If the Byrd Rule is enforced, budget reconciliation cannot be used to authorize or reauthorize programs subject to annual appropriation. For example, under current rules, grants for Amtrak and other rail programs, and for new subway and light rail construction, are subject to annual appropriations, which means that the outlays from those programs are scored against the annual appropriations bills, not any reconciliation bill. Changes to those programs, including increased funding authorization levels, would be extraneous under the Byrd Rule.

If the Byrd Rule is enforced, budget reconciliation can be used to provide new contract authority that is not subject to the obligation limitations in the annual appropriations bills. New trust fund contract authority accounts could be created that were specifically exempt from annual obligation limitation. (However, the Appropriations Committees in the past have fiercely opposed the creation of any new exempt CA.)

If the Byrd Rule is enforced, budget reconciliation can be used to create new general fund spending for infrastructure. A reconciliation bill could include a provision saying, for example, “There is made available to the Secretary of Transportation $10,000,000,000 to carry out intercity passenger rail grants under chapter ___ of title 49, United States Code.” Or “There is made available to the Secretary of Transportation $20,000,000,000 to make grants to states for highways and bridges as if under chapter 1 of title 23, United States Code.” That money would instantly become available from the general fund, outside the annual appropriations process. (Again, the Appropriations Committees don’t like this and usually fight it behind the scenes.)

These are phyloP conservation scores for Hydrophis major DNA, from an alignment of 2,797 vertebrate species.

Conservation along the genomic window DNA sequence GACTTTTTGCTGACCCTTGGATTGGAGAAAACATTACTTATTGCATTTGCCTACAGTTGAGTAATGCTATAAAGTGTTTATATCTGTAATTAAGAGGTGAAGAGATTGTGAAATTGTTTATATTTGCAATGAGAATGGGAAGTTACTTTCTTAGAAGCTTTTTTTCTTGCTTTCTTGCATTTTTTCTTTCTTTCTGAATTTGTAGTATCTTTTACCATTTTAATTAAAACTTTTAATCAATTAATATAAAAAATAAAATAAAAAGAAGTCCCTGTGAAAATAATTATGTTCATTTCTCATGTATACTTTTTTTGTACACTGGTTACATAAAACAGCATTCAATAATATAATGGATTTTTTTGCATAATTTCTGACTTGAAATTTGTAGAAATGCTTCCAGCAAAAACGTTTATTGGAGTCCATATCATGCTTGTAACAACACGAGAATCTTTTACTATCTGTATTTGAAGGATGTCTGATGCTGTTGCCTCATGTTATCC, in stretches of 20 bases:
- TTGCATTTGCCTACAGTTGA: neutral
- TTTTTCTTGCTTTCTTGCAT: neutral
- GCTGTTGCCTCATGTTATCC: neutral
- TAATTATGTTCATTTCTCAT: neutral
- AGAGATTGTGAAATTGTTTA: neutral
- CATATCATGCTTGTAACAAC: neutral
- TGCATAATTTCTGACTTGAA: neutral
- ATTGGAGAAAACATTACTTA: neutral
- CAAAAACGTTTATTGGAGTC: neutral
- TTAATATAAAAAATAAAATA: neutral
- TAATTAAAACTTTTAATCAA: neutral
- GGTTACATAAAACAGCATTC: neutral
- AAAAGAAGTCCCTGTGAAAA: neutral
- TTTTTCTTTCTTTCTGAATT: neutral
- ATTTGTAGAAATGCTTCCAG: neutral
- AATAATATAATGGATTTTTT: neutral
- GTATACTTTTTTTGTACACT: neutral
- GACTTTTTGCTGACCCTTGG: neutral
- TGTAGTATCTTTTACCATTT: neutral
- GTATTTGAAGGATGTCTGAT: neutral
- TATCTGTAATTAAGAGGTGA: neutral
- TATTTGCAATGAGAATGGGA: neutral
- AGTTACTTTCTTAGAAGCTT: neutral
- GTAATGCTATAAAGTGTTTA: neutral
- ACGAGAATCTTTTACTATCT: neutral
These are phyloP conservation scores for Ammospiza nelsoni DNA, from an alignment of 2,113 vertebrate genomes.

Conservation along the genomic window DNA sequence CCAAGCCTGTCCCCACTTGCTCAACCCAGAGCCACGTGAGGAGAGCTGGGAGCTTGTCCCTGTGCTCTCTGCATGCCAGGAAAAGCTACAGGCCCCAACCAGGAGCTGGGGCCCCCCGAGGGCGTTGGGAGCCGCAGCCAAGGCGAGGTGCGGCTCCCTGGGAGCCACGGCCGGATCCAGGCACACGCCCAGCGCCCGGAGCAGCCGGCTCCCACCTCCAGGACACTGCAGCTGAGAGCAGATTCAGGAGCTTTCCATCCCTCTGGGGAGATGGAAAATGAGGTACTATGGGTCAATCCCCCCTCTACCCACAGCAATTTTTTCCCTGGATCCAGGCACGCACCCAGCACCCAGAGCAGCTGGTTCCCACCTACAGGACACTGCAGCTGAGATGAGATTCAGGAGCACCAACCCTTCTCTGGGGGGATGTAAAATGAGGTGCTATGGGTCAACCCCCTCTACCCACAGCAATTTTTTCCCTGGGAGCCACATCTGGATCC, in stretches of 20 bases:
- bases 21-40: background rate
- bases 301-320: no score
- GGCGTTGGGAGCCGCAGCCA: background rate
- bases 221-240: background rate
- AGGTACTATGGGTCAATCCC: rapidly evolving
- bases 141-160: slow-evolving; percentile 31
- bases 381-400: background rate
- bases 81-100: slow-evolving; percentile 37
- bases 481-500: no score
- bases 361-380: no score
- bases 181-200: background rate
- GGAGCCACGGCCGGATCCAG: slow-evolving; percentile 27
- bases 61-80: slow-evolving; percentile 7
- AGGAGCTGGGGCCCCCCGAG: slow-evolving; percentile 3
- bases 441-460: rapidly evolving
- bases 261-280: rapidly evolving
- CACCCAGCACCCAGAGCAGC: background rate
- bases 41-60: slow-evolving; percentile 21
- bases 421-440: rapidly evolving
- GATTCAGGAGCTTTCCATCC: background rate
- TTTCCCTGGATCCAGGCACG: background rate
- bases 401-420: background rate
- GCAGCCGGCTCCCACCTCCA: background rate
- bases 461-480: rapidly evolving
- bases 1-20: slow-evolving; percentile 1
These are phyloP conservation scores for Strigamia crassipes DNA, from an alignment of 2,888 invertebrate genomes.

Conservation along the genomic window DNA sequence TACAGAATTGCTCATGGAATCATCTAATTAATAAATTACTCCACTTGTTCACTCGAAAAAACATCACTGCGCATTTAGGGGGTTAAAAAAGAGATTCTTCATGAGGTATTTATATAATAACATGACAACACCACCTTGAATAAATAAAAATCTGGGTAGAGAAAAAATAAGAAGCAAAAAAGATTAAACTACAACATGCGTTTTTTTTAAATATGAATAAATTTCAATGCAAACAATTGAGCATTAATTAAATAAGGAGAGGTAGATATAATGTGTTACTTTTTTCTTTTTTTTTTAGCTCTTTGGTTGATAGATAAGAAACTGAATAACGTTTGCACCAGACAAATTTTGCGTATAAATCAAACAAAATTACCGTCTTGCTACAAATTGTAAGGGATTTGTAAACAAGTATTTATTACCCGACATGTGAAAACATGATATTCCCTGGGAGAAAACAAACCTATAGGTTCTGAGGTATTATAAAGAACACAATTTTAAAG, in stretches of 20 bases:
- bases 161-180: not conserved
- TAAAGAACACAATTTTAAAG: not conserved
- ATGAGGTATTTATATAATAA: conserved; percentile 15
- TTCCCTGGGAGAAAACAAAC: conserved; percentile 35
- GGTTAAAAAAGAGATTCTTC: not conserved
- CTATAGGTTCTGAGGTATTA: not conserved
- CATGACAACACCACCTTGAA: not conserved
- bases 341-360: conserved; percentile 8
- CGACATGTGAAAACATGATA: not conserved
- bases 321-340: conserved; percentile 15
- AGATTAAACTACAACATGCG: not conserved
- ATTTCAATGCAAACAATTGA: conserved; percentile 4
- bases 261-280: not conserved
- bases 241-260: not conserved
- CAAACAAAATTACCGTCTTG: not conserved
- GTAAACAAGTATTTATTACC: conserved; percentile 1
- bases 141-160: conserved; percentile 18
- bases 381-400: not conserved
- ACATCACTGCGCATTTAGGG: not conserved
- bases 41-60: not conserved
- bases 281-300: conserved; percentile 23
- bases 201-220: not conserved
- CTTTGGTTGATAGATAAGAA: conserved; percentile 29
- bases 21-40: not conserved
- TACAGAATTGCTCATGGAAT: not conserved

If the Byrd Rule is enforced, budget reconciliation cannot be used to fund the slowest-spending infrastructure programs. Care must be taken so that the outlays from any new spending authority created in a reconciliation bill are shut off by the end of the time period covered by the bill (which, again, has lately meant a 10-year scoring window). This means a focus on proven programs and on projects that can be completed fairly quickly. For example, the latest Combined Statement shows that of the $2.5 billion provided in the fiscal 2010 appropriations act for high-speed rail, $1.3 billion was still sitting on the books of the Treasury, unspent, as of three months ago. The Congressional Budget Office would probably use that track record to estimate that a (hypothetical) massive amount of new mandatory spending for high-speed rail in a reconciliation bill might take so long to spend that some of it would create federal outlays after the period covered by the reconciliation bill had ended, which would trigger a Byrd Rule violation. There are ways around this, but the spending would have to be structured with explicit cutoffs to ensure that every project funded by the money would either complete construction or else be canceled by the end of the bill.

History. The Byrd Rule has actually been raised several times with relation to transportation provisions in reconciliation bills over the years. In 1990, the Byrd Rule came up in relation to three transportation provisions in the Senate reconciliation bill: